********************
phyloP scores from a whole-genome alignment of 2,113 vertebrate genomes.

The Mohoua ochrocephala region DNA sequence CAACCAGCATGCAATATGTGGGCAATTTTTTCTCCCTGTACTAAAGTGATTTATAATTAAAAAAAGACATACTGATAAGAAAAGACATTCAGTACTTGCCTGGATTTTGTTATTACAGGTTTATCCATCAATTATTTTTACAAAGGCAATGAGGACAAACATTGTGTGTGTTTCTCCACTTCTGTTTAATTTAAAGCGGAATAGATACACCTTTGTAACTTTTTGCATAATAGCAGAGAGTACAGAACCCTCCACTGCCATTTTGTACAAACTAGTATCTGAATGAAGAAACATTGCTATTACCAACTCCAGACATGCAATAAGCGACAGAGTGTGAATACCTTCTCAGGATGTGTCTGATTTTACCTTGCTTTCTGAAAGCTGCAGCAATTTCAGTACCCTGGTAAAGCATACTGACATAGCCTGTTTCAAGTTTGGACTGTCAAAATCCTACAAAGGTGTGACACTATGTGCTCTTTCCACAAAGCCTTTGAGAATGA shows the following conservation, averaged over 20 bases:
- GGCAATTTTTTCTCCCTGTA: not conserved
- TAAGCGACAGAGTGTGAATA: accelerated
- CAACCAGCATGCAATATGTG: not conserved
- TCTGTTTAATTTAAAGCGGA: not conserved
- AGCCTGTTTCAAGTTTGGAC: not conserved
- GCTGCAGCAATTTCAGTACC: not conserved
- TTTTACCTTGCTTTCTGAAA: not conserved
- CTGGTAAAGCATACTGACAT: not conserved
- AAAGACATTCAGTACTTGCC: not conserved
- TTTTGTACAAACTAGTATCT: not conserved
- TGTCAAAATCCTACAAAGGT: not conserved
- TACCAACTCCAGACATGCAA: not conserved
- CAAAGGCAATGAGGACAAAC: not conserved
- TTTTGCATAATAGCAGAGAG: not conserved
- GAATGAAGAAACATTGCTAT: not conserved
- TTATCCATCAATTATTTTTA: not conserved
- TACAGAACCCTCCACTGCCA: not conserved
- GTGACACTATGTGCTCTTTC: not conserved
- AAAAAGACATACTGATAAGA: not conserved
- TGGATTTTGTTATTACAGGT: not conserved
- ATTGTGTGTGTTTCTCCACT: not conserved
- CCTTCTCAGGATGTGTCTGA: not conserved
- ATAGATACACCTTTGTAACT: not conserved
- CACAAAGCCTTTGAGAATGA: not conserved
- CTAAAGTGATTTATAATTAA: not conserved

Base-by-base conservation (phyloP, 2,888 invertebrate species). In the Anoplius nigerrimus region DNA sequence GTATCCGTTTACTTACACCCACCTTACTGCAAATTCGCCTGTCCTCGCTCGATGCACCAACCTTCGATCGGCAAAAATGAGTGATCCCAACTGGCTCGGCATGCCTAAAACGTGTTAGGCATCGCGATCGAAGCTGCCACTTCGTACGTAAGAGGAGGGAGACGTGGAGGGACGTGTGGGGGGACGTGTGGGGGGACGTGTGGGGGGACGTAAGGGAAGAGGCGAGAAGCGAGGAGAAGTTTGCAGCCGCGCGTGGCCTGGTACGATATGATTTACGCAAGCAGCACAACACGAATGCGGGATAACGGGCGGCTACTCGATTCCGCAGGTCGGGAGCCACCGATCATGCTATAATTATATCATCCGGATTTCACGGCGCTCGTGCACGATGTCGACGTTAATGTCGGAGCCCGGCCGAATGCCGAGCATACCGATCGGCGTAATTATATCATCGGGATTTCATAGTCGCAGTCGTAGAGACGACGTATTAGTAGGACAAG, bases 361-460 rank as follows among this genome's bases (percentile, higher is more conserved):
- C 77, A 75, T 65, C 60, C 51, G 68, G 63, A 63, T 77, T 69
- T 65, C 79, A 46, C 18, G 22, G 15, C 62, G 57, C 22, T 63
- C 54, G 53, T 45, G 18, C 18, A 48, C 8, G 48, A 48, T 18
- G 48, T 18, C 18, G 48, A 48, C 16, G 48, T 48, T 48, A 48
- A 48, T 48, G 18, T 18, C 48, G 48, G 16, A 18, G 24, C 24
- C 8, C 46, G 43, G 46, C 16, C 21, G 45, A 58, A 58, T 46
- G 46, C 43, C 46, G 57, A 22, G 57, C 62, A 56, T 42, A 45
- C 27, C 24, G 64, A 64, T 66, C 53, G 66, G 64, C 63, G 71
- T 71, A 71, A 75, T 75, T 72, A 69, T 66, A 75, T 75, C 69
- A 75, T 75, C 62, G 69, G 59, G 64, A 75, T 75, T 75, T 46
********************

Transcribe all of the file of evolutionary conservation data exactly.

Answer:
phyloP scores from a whole-genome alignment of 2,113 vertebrate genomes.

The Mohoua ochrocephala region DNA sequence CAACCAGCATGCAATATGTGGGCAATTTTTTCTCCCTGTACTAAAGTGATTTATAATTAAAAAAAGACATACTGATAAGAAAAGACATTCAGTACTTGCCTGGATTTTGTTATTACAGGTTTATCCATCAATTATTTTTACAAAGGCAATGAGGACAAACATTGTGTGTGTTTCTCCACTTCTGTTTAATTTAAAGCGGAATAGATACACCTTTGTAACTTTTTGCATAATAGCAGAGAGTACAGAACCCTCCACTGCCATTTTGTACAAACTAGTATCTGAATGAAGAAACATTGCTATTACCAACTCCAGACATGCAATAAGCGACAGAGTGTGAATACCTTCTCAGGATGTGTCTGATTTTACCTTGCTTTCTGAAAGCTGCAGCAATTTCAGTACCCTGGTAAAGCATACTGACATAGCCTGTTTCAAGTTTGGACTGTCAAAATCCTACAAAGGTGTGACACTATGTGCTCTTTCCACAAAGCCTTTGAGAATGA shows the following conservation, averaged over 20 bases:
- GGCAATTTTTTCTCCCTGTA: not conserved
- TAAGCGACAGAGTGTGAATA: accelerated
- CAACCAGCATGCAATATGTG: not conserved
- TCTGTTTAATTTAAAGCGGA: not conserved
- AGCCTGTTTCAAGTTTGGAC: not conserved
- GCTGCAGCAATTTCAGTACC: not conserved
- TTTTACCTTGCTTTCTGAAA: not conserved
- CTGGTAAAGCATACTGACAT: not conserved
- AAAGACATTCAGTACTTGCC: not conserved
- TTTTGTACAAACTAGTATCT: not conserved
- TGTCAAAATCCTACAAAGGT: not conserved
- TACCAACTCCAGACATGCAA: not conserved
- CAAAGGCAATGAGGACAAAC: not conserved
- TTTTGCATAATAGCAGAGAG: not conserved
- GAATGAAGAAACATTGCTAT: not conserved
- TTATCCATCAATTATTTTTA: not conserved
- TACAGAACCCTCCACTGCCA: not conserved
- GTGACACTATGTGCTCTTTC: not conserved
- AAAAAGACATACTGATAAGA: not conserved
- TGGATTTTGTTATTACAGGT: not conserved
- ATTGTGTGTGTTTCTCCACT: not conserved
- CCTTCTCAGGATGTGTCTGA: not conserved
- ATAGATACACCTTTGTAACT: not conserved
- CACAAAGCCTTTGAGAATGA: not conserved
- CTAAAGTGATTTATAATTAA: not conserved

Base-by-base conservation (phyloP, 2,888 invertebrate species). In the Anoplius nigerrimus region DNA sequence GTATCCGTTTACTTACACCCACCTTACTGCAAATTCGCCTGTCCTCGCTCGATGCACCAACCTTCGATCGGCAAAAATGAGTGATCCCAACTGGCTCGGCATGCCTAAAACGTGTTAGGCATCGCGATCGAAGCTGCCACTTCGTACGTAAGAGGAGGGAGACGTGGAGGGACGTGTGGGGGGACGTGTGGGGGGACGTGTGGGGGGACGTAAGGGAAGAGGCGAGAAGCGAGGAGAAGTTTGCAGCCGCGCGTGGCCTGGTACGATATGATTTACGCAAGCAGCACAACACGAATGCGGGATAACGGGCGGCTACTCGATTCCGCAGGTCGGGAGCCACCGATCATGCTATAATTATATCATCCGGATTTCACGGCGCTCGTGCACGATGTCGACGTTAATGTCGGAGCCCGGCCGAATGCCGAGCATACCGATCGGCGTAATTATATCATCGGGATTTCATAGTCGCAGTCGTAGAGACGACGTATTAGTAGGACAAG, bases 361-460 rank as follows among this genome's bases (percentile, higher is more conserved):
- C 77, A 75, T 65, C 60, C 51, G 68, G 63, A 63, T 77, T 69
- T 65, C 79, A 46, C 18, G 22, G 15, C 62, G 57, C 22, T 63
- C 54, G 53, T 45, G 18, C 18, A 48, C 8, G 48, A 48, T 18
- G 48, T 18, C 18, G 48, A 48, C 16, G 48, T 48, T 48, A 48
- A 48, T 48, G 18, T 18, C 48, G 48, G 16, A 18, G 24, C 24
- C 8, C 46, G 43, G 46, C 16, C 21, G 45, A 58, A 58, T 46
- G 46, C 43, C 46, G 57, A 22, G 57, C 62, A 56, T 42, A 45
- C 27, C 24, G 64, A 64, T 66, C 53, G 66, G 64, C 63, G 71
- T 71, A 71, A 75, T 75, T 72, A 69, T 66, A 75, T 75, C 69
- A 75, T 75, C 62, G 69, G 59, G 64, A 75, T 75, T 75, T 46